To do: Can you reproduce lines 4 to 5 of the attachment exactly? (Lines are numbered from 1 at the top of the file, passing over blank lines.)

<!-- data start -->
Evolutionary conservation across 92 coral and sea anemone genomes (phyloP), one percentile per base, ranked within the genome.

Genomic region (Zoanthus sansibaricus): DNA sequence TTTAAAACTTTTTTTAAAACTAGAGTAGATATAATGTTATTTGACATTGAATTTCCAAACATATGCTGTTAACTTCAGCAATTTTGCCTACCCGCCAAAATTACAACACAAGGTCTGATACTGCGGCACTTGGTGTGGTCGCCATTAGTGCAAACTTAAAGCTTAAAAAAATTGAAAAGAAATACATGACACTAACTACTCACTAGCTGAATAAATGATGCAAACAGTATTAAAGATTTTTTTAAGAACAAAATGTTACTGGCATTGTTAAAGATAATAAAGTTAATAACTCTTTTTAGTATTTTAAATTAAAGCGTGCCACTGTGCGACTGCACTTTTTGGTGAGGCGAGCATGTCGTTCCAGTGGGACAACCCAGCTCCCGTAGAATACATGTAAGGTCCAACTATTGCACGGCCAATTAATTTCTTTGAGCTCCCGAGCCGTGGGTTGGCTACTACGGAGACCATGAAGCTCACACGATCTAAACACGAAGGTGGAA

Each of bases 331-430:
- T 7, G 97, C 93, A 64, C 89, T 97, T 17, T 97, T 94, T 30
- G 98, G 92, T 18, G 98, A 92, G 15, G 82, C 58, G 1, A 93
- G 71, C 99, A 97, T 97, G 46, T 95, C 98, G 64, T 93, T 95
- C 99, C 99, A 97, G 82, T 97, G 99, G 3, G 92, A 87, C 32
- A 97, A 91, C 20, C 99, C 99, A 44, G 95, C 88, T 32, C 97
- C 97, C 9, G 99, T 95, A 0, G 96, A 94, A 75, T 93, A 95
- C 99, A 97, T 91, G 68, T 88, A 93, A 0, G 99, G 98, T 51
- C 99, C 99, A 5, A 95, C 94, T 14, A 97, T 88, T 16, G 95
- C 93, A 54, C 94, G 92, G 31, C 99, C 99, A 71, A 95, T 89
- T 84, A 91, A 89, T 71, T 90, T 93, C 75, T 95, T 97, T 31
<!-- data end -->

- T 7, G 97, C 93, A 64, C 89, T 97, T 17, T 97, T 94, T 30
- G 98, G 92, T 18, G 98, A 92, G 15, G 82, C 58, G 1, A 93